A new study shows marked differences in opioid prescribing trends, even within the same institution.
The study establishes “benchmarks” for opioid prescribing and sheds light on trends, which might help address the worrisome rise in opioid use, says Alan F. Kaul, PharmD, Department of Pharmacy, Brigham and Women’s Hospital (BWH), Boston, Massachusetts.
“Everyone is concerned about the opioid epidemic and whether there is overprescribing of opioids,” said Dr Kaul. “We really have to look into what’s driving the prescribing within the organization.”
Dr Kaul’s study was presented here at the American Academy of Pain Management Academy (AAPM) 2016 Annual Meeting. The AAPM recently changed its name to the Academy of Integrative Pain Management.
The study compared oral opioid prescriptions at BWH to that at the Brigham and Women’s/Mass General Health Care Center (FXB).
BWH is a 757-bed medical and surgical facility with 45,352 admissions, 18,626 inpatient surgeries, 13,325 outpatient surgeries, and 62,098 emergency department visits annually. FXB provides ambulatory care for elective day surgery, urgent care, primary care, and more than 20 specialty services, including pain management.
Researchers retrospectively reviewed prescriptions filled at the two pharmacies from 2013 to 2015. They evaluated 28,477 oral opioid prescriptions, of which 21,346 were filled at BWH and 7131 at FXB.
They found that the use of hydrocodone rose significantly at the main hospital between 2013 and 2015 (160 to 222 morphine equivalent doses [MEDs]; P < .001 for the trend association with year).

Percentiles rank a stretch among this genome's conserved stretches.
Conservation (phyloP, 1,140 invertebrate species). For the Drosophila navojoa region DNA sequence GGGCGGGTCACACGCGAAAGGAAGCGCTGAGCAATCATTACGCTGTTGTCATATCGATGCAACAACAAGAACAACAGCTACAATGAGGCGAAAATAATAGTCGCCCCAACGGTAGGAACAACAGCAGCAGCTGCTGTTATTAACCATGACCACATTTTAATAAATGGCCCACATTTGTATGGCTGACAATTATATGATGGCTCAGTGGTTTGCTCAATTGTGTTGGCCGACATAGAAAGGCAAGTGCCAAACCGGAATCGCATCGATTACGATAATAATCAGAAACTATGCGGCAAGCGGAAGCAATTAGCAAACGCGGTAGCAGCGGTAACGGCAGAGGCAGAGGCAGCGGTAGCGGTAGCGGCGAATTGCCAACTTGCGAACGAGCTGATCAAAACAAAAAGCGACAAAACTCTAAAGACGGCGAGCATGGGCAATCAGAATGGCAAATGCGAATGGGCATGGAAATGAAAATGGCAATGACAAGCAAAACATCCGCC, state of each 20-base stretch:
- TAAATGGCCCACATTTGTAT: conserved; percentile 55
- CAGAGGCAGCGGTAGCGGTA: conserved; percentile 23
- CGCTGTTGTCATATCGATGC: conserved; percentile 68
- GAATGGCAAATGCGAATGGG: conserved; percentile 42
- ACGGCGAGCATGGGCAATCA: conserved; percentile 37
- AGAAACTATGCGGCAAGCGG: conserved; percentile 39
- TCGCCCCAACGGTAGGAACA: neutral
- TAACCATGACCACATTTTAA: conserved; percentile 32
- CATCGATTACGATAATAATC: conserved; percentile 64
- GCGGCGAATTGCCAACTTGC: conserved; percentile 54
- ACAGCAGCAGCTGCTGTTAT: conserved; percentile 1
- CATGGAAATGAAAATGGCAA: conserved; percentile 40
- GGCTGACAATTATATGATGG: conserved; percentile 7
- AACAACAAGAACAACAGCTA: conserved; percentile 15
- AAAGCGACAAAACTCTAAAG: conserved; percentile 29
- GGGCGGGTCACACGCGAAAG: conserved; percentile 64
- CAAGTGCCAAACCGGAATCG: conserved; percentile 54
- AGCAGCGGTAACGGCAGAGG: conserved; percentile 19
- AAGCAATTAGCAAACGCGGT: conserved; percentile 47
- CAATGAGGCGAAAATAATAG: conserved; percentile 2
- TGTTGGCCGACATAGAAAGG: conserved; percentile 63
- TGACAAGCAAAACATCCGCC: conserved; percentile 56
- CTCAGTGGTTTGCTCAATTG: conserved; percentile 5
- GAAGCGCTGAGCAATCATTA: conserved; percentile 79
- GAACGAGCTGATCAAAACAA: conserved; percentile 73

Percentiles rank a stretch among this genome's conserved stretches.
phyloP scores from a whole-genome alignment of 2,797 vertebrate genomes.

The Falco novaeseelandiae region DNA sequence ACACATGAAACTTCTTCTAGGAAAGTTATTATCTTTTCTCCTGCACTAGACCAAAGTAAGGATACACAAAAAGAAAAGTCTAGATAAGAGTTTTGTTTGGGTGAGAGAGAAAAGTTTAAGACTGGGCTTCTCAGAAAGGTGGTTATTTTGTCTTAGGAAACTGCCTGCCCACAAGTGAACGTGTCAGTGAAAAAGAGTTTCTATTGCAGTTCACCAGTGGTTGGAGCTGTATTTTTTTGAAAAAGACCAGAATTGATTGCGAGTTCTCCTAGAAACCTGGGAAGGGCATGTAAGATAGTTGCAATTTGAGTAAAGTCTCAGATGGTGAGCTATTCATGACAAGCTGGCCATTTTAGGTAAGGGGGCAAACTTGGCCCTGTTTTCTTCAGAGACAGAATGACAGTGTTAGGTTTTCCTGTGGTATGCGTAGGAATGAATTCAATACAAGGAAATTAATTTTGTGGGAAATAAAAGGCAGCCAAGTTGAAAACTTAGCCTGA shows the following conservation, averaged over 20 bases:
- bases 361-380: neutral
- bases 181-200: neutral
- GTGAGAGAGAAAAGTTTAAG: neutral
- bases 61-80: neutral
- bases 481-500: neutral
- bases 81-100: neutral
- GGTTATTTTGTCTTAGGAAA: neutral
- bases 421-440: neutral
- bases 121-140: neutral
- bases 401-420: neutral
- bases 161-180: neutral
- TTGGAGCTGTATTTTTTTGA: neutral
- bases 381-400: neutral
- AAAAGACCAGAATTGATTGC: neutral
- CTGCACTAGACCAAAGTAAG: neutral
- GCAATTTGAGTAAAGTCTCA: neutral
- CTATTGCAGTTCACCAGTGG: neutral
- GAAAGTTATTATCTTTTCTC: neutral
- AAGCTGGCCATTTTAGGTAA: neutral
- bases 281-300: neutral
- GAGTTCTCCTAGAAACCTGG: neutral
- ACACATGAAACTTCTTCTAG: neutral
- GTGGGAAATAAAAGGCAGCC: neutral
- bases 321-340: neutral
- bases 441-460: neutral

This, said Dr Kaul, was despite a drop nationally in prescriptions for hydrocodone combination products since a change in scheduling. In 2014, the US Drug Enforcement Agency reclassified these products from a more permissive Schedule III to a more restrictive Schedule II category of the Controlled Substances Act.
The study also uncovered “noted disparities” between the day-surgery and the main facility.
For example, although prescriptions for MEDs of hydrocodone increased at BWH, there was no such trend at that facility for morphine and oxycodone. Meanwhile, at FXB, there was an upward trend of MED prescriptions for hydromorphone (155 to 191; P < .001) and oxycodone (1603 to 1738; P < .001), but not for hydrocodone, methadone, or morphine.
Overdose deaths involving prescription opioids have quadrupled in the United States since 1999, Dr Kaul pointed out. From 2000 to 2014, 150,000 of the almost half a million drug overdoses were related to prescription opioids, he said.
“With all the issues with opioid prescribing and potential abuse, you have to understand what your own organization is doing,” said Dr Kaul. “You should benchmark practices and then try to educate prescribers who may be outliers.”
The next step, said Dr Kaul, is for his research group to “look for more granularity.” This will involve investigating opioid prescription trends by type of service provider, he said.
Commenting for Medscape Medical News, Robert Twillman, PhD, executive director, Academy of Integrative Pain Management, said that the patterns the study exposed “are a bit surprising,” although in some ways the findings may make some sense.
“My own clinical experience suggests that prescribers can fall into idiosyncratic prescribing patterns, and it easily could be that the prescribers at one institution just have a different set of patterns than those at another institution.”
Although he said it’s unclear to him “whether this is a good thing or a bad thing or perhaps meaningless,” the next step might be to investigate clinical outcomes related to differences in prescribing patterns.
“That would tell us if these differences are clinically meaningful,” said Dr Twillman. “I’d encourage the authors to attempt some kind of follow-up study of this nature.”
American Academy of Pain Management (AAPM) 2016 Annual Meeting. Poster 22. Presented September 23, 2016.
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